05 August 2019

Fragments vs RAS family proteins: A chemical probe

RAS family proteins are considered a holy grail of oncology research. Way back in 2012 we discussed a couple papers disclosing low affinity fragments that bind in a small, shallow, polar pocket found in KRAS, NRAS, and HRAS. At the time we wondered “whether this is a ligandable site on the protein.” Last year we highlighted a paper proving that the site is, in fact, ligandable, as exemplified by the mid-nanomolar molecule Abd-7. A paper just published in Proc. Nat. Acad. Sci. USA by Darryl McConnell and collaborators from Boehringer Ingelheim and Vanderbilt University (including Steve Fesik, who published one of the 2012 reports) describes successful development of another ligand. (See here for a fun animated description set to music.)

Consistent with the “undruggable” reputation of RAS family proteins, a high-throughput screen of 1.7 million compounds failed to find anything useful. In contrast, a library of just 1800 fragments screened using STD NMR and MST identified 16 fragments that bind to an oncogenic mutant form of KRAS, as confirmed by 2-dimensional (HSQC) NMR. A separate HSQC NMR screen of 13,800 fragments identified several dozen more, though all the fragments from both screens have dissociation constants weaker than 1 mM. SAR by catalog led to amine-substituted indoles such as compound 11, which modeling suggested could form a salt bridge to an aspartic acid side chain.

The pocket in which all of these molecules bind, between the so-called switch I and switch II regions of KRAS, is much smaller than typical drug-binding sites, but modeling suggested that fragment growing could pick up an additional hydrogen bond, leading to compound 15. Crystallography confirmed the predicted binding mode of this molecule, and informed additional structure-based design, leading first to compound 18 and ultimately to BI-2852, with low or sub-micromolar affinity for wild-type and mutant KRAS, NRAS, and HRAS as assessed by ITC. The researchers also confirmed that the enantiomer is about 10-fold less potent, thereby providing a control compound. Commendably, the researchers have made BI-2852 and the enantiomer available (for free!) to the research community as a chemical probe.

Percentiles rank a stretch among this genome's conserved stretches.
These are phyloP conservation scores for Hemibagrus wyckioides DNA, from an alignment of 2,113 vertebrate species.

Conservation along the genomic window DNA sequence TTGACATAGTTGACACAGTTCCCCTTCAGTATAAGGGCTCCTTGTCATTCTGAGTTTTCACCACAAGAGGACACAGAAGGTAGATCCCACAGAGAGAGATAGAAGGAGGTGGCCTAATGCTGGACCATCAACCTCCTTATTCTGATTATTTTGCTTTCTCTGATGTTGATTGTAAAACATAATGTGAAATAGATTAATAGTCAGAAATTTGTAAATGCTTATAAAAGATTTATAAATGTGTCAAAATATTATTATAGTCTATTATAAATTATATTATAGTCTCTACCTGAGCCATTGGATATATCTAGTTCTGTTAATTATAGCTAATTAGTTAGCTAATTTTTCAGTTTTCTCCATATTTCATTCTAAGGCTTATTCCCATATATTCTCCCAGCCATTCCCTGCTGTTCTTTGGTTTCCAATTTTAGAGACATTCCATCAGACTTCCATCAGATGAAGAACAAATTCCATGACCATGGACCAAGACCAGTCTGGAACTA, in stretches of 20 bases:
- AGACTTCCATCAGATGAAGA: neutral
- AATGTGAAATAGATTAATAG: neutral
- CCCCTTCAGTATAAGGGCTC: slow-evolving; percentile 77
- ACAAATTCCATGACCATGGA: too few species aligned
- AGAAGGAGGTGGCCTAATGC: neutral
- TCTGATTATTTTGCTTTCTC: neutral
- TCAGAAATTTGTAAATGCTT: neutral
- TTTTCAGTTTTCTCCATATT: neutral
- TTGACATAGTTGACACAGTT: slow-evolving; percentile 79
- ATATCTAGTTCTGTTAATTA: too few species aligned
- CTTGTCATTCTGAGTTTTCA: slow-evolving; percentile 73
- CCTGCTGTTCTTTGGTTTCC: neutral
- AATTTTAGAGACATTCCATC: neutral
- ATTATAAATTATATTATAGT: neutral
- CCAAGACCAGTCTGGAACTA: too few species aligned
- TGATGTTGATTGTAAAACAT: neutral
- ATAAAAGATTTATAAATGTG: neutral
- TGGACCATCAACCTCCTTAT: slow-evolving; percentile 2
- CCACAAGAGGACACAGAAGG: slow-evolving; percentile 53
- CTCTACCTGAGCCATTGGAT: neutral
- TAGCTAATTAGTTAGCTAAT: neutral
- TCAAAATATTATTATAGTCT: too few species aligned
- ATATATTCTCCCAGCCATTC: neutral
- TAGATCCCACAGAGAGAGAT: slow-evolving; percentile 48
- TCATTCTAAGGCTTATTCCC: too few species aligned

A crystal structure of KRASG12D bound to BI-2852 (cyan) compared with Abd-7 (magenta) reveals how shallow the pocket is; both molecules are largely surface-exposed. The conformational flexibility of the protein is also interesting: Abd-7 would not be accommodated by the protein conformation bound by BI-2852.

The biology is also quite interesting – and complicated. RAS family proteins behave as molecular switches, cycling between the “on” (GTP-bound) state and the “off” (GDP-bound) state, with these transitions assisted by other proteins. On-state RAS drives cell-proliferation and survival. Molecules that bind at the switch I/II pocket block the transition from off to on, but they also block the transition from on to off. Thus, cellular effects are modest. Moreover, BI-2852 hits all RAS isoforms, which could lead to unacceptable toxicity in animals.

This is a lovely paper, but I do quibble that the promise of the title – “drugging an undruggable pocket on KRAS” – remains to be demonstrated. First, both the biochemical and cell-based potency need to be further improved. As the molecule is already large, gaining this needed potency could come at the cost of physicochemical properties. Indeed, the researchers do not discuss the pharmacokinetics of BI-2852. And finally, as the authors themselves note, they will probably need to improve selectivity to spare one or more wild-type RAS isoforms.

What this work does establish indisputably is that the switch I/II pocket is ligandable, though not without effort, as indicated by the 42 authors. Whether or not the site is actually druggable may require another seven years to determine.


Darryl B McConnell said...

Thanks Dan for the excellent writeup. Indeed it was a herculean effort from the whole team at BI and Steve‘s team at VU to get this far. Thanks also for your druggable „quibble“ - we do now need more potency, more selectivity and PK for a drug. Your goal of seven years (to treating the first non-G12C KRAS cancer patients) with a switch I/II drug is one that I would like us to achieve with some time to spare. Here is a second recent paper „KRAS Binders Hidden in Nature“ which we hope will also inspire chemists to take on RAS. https://onlinelibrary.wiley.com/doi/full/10.1002/chem.201902810

Dan Erlanson said...

Very cool, and best of luck - I look forward to adding the drug to the growing list of FBDD-derived molecules in the clinic!

Dom Esposito said...

Kudos especially to Darryl and BI for making the compound accessible through their OpnMe platform. Rather than having 20 labs waste time and money synthesizing this potentially valuable tool compound, I got a sample in my lab in under a week from BI at no cost. I wish more companies were this open in sharing reagents. Looking forward to playing with this compound in some of our assays!